Indian tech employees working in the United States who don’t leave the US after the expiration of their H-1B visas get sponsorship companies offering permanent jobs. This often takes the H-1B visa holder to the path of a green card which makes them eligible for permanent residency in the US. The only problem here is the fact that this path can now be extremely long.
Highly skilled foreign workers, on expiry of their H-1B visa have the option of going for an EB-1 visa if they have “extraordinary” ability. Similarly, EB-2 visa is granted for skilled foreign talent with advanced educational degrees and EB-3 for bachelor’s degree holders.
As of mid-April 2018, there were more than 300,000 Indian immigrants with EB visas waiting for their green cards as revealed by the Cato Institute. If you add spouses and minor children of the visa holders to that list, the total number will exceed 600,000.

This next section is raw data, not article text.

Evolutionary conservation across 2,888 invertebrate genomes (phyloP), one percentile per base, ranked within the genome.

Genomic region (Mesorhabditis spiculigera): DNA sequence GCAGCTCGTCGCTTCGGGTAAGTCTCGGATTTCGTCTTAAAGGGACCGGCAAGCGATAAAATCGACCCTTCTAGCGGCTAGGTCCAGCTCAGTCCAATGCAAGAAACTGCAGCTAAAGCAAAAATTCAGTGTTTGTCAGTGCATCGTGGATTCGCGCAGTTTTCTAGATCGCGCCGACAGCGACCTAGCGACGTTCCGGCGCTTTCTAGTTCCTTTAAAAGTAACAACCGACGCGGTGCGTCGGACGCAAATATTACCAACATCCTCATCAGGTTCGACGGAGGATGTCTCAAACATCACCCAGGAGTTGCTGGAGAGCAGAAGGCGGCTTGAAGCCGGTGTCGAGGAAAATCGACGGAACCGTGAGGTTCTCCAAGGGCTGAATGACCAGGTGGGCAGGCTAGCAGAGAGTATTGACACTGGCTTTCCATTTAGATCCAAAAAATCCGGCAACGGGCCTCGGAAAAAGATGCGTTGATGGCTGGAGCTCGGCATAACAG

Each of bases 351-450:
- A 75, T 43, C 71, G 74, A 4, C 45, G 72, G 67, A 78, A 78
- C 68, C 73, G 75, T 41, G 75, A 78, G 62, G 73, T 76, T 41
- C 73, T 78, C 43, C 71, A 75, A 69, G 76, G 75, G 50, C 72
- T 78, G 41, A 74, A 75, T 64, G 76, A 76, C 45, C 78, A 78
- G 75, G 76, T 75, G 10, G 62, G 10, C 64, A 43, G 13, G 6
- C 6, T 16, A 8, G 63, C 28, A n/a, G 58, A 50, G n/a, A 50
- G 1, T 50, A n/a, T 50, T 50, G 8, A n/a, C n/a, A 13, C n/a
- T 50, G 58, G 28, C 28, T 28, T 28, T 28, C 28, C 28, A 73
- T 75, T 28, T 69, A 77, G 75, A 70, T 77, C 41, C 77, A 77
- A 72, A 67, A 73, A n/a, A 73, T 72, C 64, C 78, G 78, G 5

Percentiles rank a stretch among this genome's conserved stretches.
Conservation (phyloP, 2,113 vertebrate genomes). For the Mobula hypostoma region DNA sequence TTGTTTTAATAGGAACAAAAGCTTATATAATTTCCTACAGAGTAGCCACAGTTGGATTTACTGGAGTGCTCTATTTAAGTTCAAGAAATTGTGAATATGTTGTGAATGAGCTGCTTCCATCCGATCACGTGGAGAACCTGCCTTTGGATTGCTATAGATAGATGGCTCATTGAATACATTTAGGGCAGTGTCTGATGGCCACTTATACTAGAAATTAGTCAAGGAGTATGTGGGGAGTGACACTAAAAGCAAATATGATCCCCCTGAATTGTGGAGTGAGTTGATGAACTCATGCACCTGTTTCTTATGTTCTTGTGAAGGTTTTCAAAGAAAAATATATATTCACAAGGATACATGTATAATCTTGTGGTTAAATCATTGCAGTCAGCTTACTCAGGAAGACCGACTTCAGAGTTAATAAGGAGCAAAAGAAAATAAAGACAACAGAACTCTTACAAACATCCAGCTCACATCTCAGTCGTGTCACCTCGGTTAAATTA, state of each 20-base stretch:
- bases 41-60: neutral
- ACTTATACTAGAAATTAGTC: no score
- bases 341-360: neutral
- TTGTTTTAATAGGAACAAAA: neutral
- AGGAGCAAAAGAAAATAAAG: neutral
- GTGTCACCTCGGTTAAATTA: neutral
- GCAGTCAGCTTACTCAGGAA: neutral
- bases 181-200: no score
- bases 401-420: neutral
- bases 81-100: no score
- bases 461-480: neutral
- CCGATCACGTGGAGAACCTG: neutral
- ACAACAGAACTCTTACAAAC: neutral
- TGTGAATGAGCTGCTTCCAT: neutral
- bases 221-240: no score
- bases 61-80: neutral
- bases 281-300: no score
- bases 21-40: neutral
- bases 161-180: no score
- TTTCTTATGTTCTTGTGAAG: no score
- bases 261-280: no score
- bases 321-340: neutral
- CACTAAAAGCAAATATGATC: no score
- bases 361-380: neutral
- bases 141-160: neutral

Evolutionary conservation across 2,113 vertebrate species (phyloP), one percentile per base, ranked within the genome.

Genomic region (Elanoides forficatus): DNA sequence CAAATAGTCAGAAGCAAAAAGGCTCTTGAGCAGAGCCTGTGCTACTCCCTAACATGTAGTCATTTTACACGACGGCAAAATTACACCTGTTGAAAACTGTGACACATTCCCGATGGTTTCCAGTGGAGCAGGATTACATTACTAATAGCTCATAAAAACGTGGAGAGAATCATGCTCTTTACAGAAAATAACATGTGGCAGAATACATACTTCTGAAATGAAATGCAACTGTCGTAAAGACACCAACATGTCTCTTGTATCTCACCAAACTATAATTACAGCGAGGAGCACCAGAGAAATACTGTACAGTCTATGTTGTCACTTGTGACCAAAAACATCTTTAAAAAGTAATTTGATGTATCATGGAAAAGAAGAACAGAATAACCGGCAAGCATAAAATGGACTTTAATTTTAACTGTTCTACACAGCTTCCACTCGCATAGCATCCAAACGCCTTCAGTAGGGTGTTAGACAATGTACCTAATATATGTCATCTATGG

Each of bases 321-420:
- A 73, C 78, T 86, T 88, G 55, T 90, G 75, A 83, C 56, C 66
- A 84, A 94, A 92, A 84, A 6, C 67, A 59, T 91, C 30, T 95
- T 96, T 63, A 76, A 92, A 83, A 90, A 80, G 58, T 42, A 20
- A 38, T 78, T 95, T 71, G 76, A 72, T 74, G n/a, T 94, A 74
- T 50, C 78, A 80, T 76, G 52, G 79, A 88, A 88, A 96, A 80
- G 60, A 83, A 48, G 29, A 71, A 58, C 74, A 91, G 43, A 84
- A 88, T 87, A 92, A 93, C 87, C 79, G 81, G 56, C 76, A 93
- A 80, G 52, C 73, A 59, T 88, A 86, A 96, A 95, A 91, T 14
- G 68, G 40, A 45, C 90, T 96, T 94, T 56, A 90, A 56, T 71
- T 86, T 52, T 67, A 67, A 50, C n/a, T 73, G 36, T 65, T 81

According to the research by the Cato Institute, the approximately 217,000 Indians on EB-2 visa have a very faint possibility of ever getting a green card.
“At current rates of visa issuances, they will have to wait 151 years for a green card,” Cato reported Friday.
The math is simple. Each visa category will be awarded not more than 40,040 green cards and there exists a per country cap of 7 percent for the issuance of green cards and that explains the long (albeit nearly impossible) wait time for green cards, as per the Cato Institute.
The shortest wait is for the highest-skilled category for EB-1 immigrants with ‘extraordinary ability,’ as per Cato.
“The extraordinary immigrants India will have to wait ‘only’ six years. EB-3 immigrants — those with bachelor’s degrees — will have to wait about 17 years.”
As per the 1965 legislation that enforced the 7% cap per country on green cards, Estonia is one country which will have a much easier time getting permanent residence status than Indians.